Headlights — The Educators Blog

Being Bullies; Being Bullied

Sally Baer is Head of School at Bornblum Solomon Schechter in Memphis, Tennessee, serving first through eighth graders. She has been with the school, either teaching or as an administrator, since the school’s inception 24 years ago.

Sally Baer

I would like to share with you parts of an article I wrote in September for our weekly school communication, The Shabbat Shofar. The article, entitled Being Bullies; Being Bullied was intended to offer parents and students concrete responses for dealing with bullying issues while cautioning against use of the bullying label too often.

Among the many values we work to instill in our children are those of kindness, respect, honesty, and a sense of responsibility. As Jewish educators and as parents, we know the value of modeling character traits that we want to build in our children. We talk about ways to exhibit these values, and we offer guidance and advice when our children are faced with difficult situations.

The September, 2011 issue of Educational Leadership is dedicated to “Promoting Respectful Schools.” While there is a wealth of material available on social skills, respectful attitudes, and on anti-bullying campaigns I have seen little information that I believe is as specific and properly targeted as the articles in this magazine. In their article What Students Say About Bullying, Stan Davis and Charisse Nixon write what students believe they can do for themselves, what peers can do for one another, and what adults at school can do that helps the most. I would like to share with you some of the beliefs of what children can do for one another.

Children interviewed by Davis and Nixon believe that peers helped one another the most by responding to the child who was bullied in the following ways:

  • Making sure the child who was bullied always had friends around
  • Paying more attention to their friend
  • Distracting the friend so the focus was not on having been bullied
  • Listening to their friend and encouraging him or her to ignore the bully.

These are, of course, only a few ideas as seen by students who were interviewed for the article. We continue talking to our students, listening to their ideas, and offering our thoughts to them. As responsible educators, we must ensure that our students feel protected, safe, and supported, but how do we do this?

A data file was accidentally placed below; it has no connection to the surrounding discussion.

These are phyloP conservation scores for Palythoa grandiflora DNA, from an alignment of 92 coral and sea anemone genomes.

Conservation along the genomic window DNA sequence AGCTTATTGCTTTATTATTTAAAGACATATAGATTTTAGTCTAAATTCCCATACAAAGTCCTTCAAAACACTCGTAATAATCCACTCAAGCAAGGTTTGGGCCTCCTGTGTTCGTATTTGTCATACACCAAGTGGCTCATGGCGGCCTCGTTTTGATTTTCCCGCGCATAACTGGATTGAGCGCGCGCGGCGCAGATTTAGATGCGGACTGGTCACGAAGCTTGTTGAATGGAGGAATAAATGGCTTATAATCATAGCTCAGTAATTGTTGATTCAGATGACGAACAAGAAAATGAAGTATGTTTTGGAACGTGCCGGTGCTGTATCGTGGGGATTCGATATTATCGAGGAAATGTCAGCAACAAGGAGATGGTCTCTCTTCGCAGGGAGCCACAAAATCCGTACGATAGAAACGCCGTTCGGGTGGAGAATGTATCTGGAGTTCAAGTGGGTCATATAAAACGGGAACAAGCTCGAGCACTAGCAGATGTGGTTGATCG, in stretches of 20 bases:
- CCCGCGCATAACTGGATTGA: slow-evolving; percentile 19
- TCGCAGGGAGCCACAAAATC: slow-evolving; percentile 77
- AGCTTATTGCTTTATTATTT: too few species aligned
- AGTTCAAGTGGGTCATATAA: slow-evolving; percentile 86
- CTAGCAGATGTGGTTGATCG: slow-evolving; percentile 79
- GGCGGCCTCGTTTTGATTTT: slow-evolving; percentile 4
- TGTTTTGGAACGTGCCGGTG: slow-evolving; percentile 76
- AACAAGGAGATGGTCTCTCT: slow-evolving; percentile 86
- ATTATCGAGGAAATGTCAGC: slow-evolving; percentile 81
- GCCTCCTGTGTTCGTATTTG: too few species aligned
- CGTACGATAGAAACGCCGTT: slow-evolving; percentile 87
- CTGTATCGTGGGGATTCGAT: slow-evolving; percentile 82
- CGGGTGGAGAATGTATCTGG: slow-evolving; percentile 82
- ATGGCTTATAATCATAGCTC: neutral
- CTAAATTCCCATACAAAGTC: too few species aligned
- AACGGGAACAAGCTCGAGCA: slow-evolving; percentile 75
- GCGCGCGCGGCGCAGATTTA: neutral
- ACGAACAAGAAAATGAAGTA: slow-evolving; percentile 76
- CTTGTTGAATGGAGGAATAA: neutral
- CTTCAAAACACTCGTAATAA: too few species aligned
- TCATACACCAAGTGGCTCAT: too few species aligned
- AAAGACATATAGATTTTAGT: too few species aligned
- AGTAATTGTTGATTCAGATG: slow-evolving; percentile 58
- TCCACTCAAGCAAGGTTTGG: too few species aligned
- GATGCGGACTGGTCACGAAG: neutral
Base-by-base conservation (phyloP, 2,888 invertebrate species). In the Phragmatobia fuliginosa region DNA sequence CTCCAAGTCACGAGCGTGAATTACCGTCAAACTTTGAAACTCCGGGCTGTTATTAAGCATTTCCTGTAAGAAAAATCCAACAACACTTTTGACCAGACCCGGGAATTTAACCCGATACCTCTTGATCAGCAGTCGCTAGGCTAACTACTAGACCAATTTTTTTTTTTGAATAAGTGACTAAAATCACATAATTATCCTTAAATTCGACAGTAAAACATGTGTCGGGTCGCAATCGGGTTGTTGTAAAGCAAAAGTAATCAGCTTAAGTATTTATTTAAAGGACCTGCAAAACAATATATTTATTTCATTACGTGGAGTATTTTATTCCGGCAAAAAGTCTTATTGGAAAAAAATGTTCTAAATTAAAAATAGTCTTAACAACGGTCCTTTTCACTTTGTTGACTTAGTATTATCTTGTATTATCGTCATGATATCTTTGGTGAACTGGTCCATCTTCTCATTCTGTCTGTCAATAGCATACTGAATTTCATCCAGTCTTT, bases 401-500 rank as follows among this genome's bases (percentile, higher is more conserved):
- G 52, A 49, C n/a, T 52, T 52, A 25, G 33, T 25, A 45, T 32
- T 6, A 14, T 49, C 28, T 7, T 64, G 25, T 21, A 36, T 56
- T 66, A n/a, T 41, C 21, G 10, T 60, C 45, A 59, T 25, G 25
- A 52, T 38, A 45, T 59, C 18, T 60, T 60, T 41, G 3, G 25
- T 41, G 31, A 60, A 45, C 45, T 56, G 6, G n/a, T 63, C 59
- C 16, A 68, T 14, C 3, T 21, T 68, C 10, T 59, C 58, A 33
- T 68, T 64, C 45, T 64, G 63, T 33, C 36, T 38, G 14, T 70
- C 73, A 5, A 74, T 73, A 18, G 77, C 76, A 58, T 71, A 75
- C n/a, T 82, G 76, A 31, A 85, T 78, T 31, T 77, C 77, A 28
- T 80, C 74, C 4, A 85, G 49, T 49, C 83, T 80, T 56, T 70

I have consistently read that students who feel connected to adults whom they believe care and listen have more success in dealing with the problems they face. Children need our help if they are hurt by the way another child treats them or if they witness another child being hurt because they may not know how to respond. Even the child who is hurting others needs our help. Active involvement and listening on the part of adults helps students learn how to communicate effectively and become secure and responsible.
I believe that conversations with our students and teachers are a critical piece of building the bonds that students so desperately seek. We might ask teachers who are most closely connected with their students how they build those relationships. We might ask students what helped to create those bonds that cause them to feel closely connected with adults in the school. We need to continuously revisit active listening. Educators and parents must listen to what their children are not putting into words. We must observe those behaviors that may look innocent on the surface but have hidden meanings and implications.

If you are not already familiar with Facing History and Ourselves, I strongly encourage you to check into it for the sake of your students. Although not originally slated as such, I see it as a current day anti-bullying program. The curriculum and materials that are currently geared toward learners not younger than middle school, are insightful and sensitively handled. Philosophically, the program is intended to teach tolerance, acceptance, and respect. It helps us to look at ourselves and examine our own values while expanding our thinking regarding the impact of others throughout history. There is a particular focus, but not exclusive, on the Holocaust.

As the dynamics of education continue to grow and change frequently, we must not lose sight of the need for every student to feel respected. The integration of respectful attitudes into our Judaic programs comes naturally. Students must hear about respect, observe respectful behaviors modeled by the adults in their lives, and have guidance when putting respectful attitudes into practice. This too is part of their learning experience, part of what a Solomon Schechter education offers.

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